There’s no better time than Labor Day to think about the critical role that work – both our own jobs and the labor of others – plays in all of our lives. But this role is surprisingly complex: While job loss and unemployment can cause individuals’ own health to suffer, studies have shown that mortality rates go down during a recession.
“It has been many long, hard, agonizing battles for the last few years and you fought like a warrior every step of the way. Addiction, however, won the war. To the person who doesn’t understand addiction, she is just another statistic who chose to make a bad decision.”
Each of our senses gives us a unique view of our world. Our visual system detects parts of the electromagnetic spectrum, revealing movement, brightness and color, but also a smile or a tear. Our auditory system registers changes in pressure, but also allows us to hear the crash of ocean waves or the smoky contralto of Billie Holiday. To appreciate the flavor of food and drink, recognize the perfume of the first spring flowers or detect the danger of a gas leak, we rely upon our olfactory (smell) and gustatory (taste) systems.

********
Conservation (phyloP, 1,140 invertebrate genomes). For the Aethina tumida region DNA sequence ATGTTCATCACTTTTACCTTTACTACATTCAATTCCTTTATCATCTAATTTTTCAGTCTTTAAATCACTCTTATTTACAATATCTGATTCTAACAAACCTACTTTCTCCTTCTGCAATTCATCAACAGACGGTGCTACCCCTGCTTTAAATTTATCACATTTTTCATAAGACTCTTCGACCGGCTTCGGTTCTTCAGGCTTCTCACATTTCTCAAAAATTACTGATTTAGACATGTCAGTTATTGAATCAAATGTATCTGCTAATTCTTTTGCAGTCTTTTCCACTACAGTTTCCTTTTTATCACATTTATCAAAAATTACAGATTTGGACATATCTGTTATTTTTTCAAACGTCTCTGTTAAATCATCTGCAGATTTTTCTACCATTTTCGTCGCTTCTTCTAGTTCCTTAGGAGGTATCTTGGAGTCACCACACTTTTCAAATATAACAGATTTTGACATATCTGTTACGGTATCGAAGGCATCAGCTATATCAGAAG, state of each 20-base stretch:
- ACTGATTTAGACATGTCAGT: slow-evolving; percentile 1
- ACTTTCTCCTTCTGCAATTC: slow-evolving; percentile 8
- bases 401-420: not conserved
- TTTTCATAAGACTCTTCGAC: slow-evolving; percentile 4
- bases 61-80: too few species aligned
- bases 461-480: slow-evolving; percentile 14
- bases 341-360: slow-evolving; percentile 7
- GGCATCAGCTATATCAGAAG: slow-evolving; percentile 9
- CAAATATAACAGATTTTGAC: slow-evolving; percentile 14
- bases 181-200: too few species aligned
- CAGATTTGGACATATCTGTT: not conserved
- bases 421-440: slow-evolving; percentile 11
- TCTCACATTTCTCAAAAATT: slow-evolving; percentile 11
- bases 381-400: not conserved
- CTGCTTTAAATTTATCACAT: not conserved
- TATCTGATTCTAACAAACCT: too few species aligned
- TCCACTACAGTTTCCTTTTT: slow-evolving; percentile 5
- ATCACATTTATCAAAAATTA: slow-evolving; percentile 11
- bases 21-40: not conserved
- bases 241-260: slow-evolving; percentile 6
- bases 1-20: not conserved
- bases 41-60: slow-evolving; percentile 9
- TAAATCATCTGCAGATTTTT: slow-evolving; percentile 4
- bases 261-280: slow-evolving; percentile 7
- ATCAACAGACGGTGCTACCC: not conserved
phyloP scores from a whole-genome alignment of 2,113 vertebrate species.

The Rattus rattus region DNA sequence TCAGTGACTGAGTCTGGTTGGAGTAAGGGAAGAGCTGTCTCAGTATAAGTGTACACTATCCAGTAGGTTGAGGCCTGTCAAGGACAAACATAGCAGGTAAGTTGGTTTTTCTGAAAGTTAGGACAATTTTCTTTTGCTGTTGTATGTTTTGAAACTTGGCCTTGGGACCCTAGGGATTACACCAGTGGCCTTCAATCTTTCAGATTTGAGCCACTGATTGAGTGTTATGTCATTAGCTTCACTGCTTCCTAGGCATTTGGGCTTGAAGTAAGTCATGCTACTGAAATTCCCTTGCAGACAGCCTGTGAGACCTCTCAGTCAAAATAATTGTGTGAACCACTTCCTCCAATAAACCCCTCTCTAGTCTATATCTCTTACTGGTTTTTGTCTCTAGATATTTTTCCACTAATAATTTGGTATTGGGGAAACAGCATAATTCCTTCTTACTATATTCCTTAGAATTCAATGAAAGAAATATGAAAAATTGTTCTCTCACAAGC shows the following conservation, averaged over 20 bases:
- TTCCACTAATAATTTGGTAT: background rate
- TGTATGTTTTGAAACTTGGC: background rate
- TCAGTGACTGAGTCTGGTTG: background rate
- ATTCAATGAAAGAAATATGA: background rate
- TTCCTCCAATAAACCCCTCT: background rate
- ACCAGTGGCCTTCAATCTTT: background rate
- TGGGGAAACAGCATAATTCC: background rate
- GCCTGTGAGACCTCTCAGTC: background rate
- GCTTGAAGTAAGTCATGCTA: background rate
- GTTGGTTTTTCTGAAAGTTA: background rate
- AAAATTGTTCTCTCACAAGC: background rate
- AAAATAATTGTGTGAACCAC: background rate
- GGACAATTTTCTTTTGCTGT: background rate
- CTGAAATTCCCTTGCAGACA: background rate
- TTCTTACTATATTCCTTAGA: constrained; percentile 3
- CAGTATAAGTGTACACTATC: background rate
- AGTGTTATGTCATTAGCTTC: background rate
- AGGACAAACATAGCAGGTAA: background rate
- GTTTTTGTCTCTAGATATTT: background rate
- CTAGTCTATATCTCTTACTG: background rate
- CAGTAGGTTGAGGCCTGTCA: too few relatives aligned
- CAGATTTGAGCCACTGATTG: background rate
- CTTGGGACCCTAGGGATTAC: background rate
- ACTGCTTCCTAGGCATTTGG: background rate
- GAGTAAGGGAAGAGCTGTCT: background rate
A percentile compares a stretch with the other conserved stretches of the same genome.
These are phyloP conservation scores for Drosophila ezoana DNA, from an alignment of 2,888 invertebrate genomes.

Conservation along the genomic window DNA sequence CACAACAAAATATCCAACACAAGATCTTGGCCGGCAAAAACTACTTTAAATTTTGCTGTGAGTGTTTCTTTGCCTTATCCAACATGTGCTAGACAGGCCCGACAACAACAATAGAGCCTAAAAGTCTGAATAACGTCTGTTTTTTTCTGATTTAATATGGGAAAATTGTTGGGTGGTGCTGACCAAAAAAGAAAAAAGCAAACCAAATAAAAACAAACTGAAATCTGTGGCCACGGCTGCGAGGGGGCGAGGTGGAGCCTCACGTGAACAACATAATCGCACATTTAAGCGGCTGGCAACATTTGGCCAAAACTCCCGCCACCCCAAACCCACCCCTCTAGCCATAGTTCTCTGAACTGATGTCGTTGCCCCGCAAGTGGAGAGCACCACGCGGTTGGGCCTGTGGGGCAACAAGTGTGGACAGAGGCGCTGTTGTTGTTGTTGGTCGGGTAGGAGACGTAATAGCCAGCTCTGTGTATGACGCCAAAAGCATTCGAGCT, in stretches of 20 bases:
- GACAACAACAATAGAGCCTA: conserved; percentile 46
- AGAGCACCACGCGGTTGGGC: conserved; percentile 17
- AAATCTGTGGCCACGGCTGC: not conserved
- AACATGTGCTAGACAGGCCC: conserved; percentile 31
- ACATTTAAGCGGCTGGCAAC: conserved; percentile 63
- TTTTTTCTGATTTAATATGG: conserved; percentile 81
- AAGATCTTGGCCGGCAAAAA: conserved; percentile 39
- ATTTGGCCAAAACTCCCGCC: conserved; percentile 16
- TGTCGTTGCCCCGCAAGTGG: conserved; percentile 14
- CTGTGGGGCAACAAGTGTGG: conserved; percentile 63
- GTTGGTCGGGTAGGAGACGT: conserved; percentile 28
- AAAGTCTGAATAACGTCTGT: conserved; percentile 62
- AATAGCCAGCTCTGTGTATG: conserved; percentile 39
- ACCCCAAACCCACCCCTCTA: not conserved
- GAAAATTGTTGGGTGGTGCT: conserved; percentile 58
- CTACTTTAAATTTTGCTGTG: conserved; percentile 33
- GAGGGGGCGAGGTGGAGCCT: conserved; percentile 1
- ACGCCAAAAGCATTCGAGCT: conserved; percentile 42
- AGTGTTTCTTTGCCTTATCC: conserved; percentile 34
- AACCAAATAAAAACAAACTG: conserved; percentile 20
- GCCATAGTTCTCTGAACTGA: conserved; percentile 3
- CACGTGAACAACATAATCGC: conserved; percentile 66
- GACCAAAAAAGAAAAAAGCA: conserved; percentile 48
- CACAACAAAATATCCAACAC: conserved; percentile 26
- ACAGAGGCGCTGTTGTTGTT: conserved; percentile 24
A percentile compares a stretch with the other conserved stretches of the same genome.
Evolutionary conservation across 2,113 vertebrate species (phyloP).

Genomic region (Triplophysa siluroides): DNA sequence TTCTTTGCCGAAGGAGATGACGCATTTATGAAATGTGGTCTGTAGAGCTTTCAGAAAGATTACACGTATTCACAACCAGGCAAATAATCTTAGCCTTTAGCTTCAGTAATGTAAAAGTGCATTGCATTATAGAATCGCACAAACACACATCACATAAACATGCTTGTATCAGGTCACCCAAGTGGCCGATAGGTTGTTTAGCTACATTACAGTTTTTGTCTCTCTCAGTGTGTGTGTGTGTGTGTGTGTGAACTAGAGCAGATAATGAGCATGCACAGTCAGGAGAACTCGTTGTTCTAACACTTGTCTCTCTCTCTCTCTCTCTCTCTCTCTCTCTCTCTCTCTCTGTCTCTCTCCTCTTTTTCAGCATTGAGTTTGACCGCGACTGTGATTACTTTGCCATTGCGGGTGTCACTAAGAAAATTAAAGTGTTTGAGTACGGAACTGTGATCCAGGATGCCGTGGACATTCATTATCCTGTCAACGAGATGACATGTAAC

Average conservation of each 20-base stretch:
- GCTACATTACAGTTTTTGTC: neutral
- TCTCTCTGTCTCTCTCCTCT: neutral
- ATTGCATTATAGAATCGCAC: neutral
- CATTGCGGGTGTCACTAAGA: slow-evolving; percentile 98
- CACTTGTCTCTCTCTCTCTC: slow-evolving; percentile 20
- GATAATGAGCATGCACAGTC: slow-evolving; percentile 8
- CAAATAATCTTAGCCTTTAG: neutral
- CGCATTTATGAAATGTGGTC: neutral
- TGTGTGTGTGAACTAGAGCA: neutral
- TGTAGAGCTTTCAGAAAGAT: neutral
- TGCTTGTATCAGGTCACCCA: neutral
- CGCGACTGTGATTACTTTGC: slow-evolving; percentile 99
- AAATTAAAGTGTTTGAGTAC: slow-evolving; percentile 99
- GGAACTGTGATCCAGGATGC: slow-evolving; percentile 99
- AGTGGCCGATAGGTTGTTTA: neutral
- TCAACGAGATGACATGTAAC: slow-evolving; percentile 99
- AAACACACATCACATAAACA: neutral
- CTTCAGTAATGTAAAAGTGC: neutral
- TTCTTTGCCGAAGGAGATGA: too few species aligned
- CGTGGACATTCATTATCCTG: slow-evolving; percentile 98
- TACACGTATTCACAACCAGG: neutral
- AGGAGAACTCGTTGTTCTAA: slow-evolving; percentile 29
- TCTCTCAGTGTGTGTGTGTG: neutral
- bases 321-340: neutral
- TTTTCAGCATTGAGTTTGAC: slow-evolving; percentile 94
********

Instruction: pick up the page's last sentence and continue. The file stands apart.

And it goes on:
When health officials learned that the 2015 measles outbreak was caused by clusters of unvaccinated children, Americans once more wanted to understand why some parents do not vaccinate their children. In our highly polarized culture, media commentators and even academics began to connect opposition to vaccination to either the left or right of politics.